Plenty of variety in racing
October 14, 2006
The infinite variety of Motorsports has never ceased to fascinate me. From dragsters with 5,000-plus horsepower to Briggs & Stratton-powered go-karts; from Saturday night dirt stock cars to Formula 1; from motocross to Monster trucks, man’s ingenuity when it comes to getting performance out of the internal combustion engine knows no bounds.
I was reminded of this in the past week, when I was announcing a variety of dirt racers at Reno-Fernley Raceway on Saturday night and a few days later watching some of the most exotic and expensive machinery ever created racing on a classic road course on SPEED TV. I refer to SPEED’s airing of the Monterey Historic races, which has become the biggest vintage racing event in the West, and possibly in the United States. Only the British Goodwood Festival for vintage cars tops it.
I had the privilege of being a race official at the first Monterey Historics in 1974, and have returned periodically to officiate, announce, or just enjoy. In recent years, however, I’ve been relegated to watching SPEED’s excellent coverage of the event.
I’m sure SPEED will re-run it in the near future, so watch your TV listings and try to catch it. The cars will take your breath away, and the commentary by Bob Varsha, Mike Joy, Alan, deCadenet, et. al. is some of the best I’ve heard in motorsports.
Last week’s column was “in the can” when the bombshell announcement of Mark Martin’s plans for 2007 broke. After a week to reflect on the meaning of it all, and reading and listening to much commentary on the subject, here are my thoughts.
First, Mark Martin is, and always has been, one of the true gentlemen in NASCAR Cup competition. I became a fan when I attended the first Cup race at Sears Point (it wasn’t Infineon yet), and Mark was still driving the Stroh’s beer-sponsored Roush Ford. A miscue in the pits sent Mark out with no lug nuts on the left-side wheels, and the results were predictable. But after the track crew turned the car right side up and towed it back to the pits, the crew re-attached the wheels and Mark continued the race undaunted.
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Conspiracy theorists have laid out all sorts of ridiculous (in my opinion) “hidden” reasons for Mark’s defection from Jack Roush and Ford to MB2 Racing and Chevrolet (including assigning Mark the role of Ford spy in the Chevy camp). I think it’s a lot simpler than that. Mark wanted to race a reduced schedule, but NASCAR rules prevented Roush from adding another team, even a part-time one.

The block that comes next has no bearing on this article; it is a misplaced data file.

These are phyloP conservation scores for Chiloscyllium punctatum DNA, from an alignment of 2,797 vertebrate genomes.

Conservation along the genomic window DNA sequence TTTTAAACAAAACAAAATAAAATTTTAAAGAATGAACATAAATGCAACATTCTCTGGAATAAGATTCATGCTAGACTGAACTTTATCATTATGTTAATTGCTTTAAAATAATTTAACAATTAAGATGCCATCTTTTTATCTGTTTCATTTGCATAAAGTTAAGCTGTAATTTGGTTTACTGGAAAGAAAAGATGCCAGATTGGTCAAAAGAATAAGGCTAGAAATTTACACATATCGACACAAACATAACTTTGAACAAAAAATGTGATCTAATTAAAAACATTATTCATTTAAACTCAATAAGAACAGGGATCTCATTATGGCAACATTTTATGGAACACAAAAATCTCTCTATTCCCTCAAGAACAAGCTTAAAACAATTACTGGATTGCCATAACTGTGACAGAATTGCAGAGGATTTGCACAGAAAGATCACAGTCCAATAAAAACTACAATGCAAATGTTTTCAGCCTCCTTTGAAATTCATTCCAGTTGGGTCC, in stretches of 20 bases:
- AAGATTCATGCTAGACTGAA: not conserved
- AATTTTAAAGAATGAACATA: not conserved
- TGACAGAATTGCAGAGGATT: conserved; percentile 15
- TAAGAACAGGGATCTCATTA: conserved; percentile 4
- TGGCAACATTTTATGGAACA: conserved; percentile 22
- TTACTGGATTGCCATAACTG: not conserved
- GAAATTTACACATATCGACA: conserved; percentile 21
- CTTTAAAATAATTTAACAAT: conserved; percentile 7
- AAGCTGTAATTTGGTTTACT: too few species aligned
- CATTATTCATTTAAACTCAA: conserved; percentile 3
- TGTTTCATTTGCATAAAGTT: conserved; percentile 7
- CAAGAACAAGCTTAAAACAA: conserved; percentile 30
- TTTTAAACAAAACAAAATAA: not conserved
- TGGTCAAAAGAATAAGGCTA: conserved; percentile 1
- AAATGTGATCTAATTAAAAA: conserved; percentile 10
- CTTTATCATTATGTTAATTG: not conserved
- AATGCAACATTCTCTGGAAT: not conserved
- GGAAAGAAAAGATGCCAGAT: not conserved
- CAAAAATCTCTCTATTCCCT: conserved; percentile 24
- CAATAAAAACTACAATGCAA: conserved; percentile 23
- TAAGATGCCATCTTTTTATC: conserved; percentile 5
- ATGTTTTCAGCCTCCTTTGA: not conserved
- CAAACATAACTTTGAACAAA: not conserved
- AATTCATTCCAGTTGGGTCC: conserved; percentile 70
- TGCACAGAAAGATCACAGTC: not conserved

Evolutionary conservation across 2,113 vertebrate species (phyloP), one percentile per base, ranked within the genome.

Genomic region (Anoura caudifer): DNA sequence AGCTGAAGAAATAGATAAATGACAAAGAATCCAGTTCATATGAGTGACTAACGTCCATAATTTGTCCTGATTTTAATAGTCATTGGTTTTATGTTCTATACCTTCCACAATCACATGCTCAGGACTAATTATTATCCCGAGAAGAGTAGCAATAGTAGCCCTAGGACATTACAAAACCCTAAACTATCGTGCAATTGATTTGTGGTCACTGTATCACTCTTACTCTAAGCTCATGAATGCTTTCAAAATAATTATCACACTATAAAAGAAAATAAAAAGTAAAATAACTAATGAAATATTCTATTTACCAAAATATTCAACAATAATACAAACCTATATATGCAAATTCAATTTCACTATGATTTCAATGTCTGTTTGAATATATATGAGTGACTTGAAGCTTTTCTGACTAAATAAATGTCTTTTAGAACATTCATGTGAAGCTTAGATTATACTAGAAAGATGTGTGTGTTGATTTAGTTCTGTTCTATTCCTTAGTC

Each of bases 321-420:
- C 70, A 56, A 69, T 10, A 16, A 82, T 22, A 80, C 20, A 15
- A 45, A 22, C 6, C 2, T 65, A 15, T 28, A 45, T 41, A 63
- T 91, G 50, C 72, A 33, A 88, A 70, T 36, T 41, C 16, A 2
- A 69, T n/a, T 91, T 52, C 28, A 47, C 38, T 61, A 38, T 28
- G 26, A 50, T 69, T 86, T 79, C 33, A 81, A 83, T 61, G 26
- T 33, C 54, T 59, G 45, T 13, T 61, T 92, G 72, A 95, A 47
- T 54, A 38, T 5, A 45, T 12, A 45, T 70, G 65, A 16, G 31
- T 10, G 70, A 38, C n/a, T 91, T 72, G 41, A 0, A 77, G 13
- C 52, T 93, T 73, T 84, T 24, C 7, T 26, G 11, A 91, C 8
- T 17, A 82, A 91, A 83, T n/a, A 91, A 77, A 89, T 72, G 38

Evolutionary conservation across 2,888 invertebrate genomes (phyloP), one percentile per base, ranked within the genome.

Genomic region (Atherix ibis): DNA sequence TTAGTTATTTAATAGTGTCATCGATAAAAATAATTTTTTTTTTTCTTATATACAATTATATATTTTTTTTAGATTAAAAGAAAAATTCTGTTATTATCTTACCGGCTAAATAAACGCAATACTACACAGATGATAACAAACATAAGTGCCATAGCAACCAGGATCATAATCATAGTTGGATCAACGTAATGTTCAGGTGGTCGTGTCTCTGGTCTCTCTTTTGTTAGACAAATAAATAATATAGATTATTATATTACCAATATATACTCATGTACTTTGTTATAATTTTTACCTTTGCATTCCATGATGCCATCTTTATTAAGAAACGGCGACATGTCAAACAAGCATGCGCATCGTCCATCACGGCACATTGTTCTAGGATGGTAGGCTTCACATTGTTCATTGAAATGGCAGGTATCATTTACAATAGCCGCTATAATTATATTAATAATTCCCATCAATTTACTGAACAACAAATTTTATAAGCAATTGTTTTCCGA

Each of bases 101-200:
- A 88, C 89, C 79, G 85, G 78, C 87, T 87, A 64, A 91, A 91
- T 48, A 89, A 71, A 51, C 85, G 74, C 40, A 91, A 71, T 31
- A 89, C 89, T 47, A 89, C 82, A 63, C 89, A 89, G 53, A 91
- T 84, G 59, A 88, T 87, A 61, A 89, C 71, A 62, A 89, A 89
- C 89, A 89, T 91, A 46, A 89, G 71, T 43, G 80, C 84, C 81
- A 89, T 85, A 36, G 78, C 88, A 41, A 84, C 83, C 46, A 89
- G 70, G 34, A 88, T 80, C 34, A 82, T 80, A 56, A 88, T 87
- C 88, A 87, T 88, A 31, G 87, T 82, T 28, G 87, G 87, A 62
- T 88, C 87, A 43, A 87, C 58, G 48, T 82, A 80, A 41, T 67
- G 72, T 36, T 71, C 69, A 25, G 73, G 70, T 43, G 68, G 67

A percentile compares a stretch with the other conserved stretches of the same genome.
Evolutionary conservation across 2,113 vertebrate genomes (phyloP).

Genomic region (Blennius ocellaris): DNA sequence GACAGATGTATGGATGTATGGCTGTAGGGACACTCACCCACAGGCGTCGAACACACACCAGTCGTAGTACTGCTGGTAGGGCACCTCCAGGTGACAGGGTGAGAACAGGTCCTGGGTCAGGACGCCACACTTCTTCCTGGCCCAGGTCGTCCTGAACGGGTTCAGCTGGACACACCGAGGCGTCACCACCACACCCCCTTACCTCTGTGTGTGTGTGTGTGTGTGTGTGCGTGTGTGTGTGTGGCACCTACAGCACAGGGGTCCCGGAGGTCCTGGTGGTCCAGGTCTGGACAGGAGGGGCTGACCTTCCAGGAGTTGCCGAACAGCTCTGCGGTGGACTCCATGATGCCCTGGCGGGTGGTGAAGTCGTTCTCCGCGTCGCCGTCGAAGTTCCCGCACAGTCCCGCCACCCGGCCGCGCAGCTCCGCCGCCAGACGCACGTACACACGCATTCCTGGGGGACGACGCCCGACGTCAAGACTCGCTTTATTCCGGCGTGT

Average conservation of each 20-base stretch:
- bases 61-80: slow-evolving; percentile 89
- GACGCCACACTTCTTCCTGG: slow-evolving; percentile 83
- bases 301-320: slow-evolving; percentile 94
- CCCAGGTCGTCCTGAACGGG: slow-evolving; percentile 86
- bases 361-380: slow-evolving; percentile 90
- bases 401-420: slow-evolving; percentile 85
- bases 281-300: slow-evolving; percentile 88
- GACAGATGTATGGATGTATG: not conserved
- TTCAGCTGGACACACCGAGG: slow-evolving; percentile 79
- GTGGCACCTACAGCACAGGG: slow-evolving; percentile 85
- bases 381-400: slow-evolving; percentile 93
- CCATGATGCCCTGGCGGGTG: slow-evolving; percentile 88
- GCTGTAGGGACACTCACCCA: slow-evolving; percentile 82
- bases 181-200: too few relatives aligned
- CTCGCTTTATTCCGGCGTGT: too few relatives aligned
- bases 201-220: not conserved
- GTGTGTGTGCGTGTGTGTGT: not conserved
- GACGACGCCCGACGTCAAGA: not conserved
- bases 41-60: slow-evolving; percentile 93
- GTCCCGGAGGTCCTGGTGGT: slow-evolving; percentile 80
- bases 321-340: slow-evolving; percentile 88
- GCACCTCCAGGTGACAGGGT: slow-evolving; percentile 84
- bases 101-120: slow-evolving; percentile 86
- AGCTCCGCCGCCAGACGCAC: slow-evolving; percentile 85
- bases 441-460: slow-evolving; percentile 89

So Mark went where he could race on his own terms and tutor young rookie driver Regan Smith. Mark has always been good at the mentor role . . . witness his influence on Matt Kenseth and Carl Edwards, his young teammates at Roush. Too bad more of his gentlemanliness didn’t rub off on Kurt Busch, but that’s another subject.
In any case, MB2 seems to be stepping up its effort in NASCAR, not only acquiring Martin, but also adding motorcycle racer Ricky Carmichael to its stable of drivers. Carmichael, who recently announced that he would run a limited motocross season with Suzuki in 2007, will do 15 automobile races with MB2 next year, with increasing involvement in 2008 and beyond.
Carmichael is the latest two-wheel star to try four wheels. Most recent efforts have come to naught, and you have to go back a ways in history to find those who have switched successfully.
Mike Hailwood and John Surtees were both British motorcycle champions who became winners in Formula 1 and sports car racing in the 60s, and in the U.S. Joe Leonard won two national bike championships before going on to a successful career in Indy cars. Carmichael will spend time this season in NASCAR late model short track racing, with some ARCA events thrown in. The next step will be Craftsman Trucks, with Nextel Cup the eventual goal.
Rumors have surfaced again of Champion Speedway rising from the dead, this time as a dirt track. I haven’t had time to track down the source, let alone the validity of the rumors, but I’ll try to have an update by next week.